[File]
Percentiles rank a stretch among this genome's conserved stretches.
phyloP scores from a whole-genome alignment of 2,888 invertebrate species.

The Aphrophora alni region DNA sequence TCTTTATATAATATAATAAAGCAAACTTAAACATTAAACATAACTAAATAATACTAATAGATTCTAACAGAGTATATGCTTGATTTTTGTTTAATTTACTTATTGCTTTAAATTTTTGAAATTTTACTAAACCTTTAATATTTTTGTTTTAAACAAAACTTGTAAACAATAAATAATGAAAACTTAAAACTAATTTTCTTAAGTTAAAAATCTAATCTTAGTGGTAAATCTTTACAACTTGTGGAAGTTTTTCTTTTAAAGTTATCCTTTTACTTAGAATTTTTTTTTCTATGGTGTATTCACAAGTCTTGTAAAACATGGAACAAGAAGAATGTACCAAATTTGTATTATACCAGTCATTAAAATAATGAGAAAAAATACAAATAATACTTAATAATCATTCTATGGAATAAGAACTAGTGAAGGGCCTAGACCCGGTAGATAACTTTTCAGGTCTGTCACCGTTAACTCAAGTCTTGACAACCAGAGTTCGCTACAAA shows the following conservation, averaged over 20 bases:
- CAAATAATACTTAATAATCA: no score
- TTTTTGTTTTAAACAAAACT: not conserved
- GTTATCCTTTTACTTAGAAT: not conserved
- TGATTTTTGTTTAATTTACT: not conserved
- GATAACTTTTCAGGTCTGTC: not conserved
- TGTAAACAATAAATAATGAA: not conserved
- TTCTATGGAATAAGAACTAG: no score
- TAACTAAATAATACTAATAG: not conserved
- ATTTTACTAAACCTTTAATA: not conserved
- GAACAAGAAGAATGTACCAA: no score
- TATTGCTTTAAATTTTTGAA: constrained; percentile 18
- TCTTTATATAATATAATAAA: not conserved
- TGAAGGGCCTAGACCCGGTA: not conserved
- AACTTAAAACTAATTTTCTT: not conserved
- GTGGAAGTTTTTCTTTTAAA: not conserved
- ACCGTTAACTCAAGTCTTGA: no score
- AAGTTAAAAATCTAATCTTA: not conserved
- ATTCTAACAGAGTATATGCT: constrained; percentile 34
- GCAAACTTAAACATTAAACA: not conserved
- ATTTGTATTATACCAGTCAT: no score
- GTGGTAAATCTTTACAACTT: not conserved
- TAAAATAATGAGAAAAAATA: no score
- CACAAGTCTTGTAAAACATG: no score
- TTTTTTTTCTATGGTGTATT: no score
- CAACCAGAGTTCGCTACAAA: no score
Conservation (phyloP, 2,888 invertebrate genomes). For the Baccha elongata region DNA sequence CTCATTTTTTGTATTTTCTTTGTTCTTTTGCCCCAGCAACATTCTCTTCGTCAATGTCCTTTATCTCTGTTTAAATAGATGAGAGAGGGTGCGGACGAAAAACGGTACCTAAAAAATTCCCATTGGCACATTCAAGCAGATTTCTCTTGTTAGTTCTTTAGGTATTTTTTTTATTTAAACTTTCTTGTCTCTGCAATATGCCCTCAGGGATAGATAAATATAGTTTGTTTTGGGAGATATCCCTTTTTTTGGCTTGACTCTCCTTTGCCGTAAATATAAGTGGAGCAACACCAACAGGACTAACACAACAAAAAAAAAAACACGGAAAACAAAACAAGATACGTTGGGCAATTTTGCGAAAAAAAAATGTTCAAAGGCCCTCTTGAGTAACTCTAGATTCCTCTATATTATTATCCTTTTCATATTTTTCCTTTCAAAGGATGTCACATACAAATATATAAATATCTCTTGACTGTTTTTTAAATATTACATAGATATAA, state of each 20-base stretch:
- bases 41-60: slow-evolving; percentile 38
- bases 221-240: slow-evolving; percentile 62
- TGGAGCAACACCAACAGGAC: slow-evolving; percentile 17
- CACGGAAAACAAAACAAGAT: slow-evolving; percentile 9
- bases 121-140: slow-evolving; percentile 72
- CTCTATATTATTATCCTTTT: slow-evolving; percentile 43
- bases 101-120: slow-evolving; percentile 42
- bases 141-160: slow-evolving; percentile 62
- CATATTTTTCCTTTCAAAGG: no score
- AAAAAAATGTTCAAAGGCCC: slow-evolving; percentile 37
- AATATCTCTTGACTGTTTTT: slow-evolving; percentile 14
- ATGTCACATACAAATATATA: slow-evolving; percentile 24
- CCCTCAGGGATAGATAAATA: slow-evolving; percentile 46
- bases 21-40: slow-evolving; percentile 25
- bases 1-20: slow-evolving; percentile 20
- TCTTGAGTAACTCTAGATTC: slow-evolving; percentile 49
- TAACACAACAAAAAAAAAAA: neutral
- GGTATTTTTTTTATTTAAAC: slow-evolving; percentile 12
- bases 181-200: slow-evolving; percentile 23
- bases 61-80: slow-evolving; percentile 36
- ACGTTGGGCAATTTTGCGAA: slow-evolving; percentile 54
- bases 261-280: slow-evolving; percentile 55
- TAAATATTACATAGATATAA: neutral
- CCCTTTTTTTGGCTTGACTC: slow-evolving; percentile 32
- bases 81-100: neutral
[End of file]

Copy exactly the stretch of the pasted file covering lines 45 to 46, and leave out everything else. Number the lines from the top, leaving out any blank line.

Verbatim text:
- TCTTGAGTAACTCTAGATTC: slow-evolving; percentile 49
- TAACACAACAAAAAAAAAAA: neutral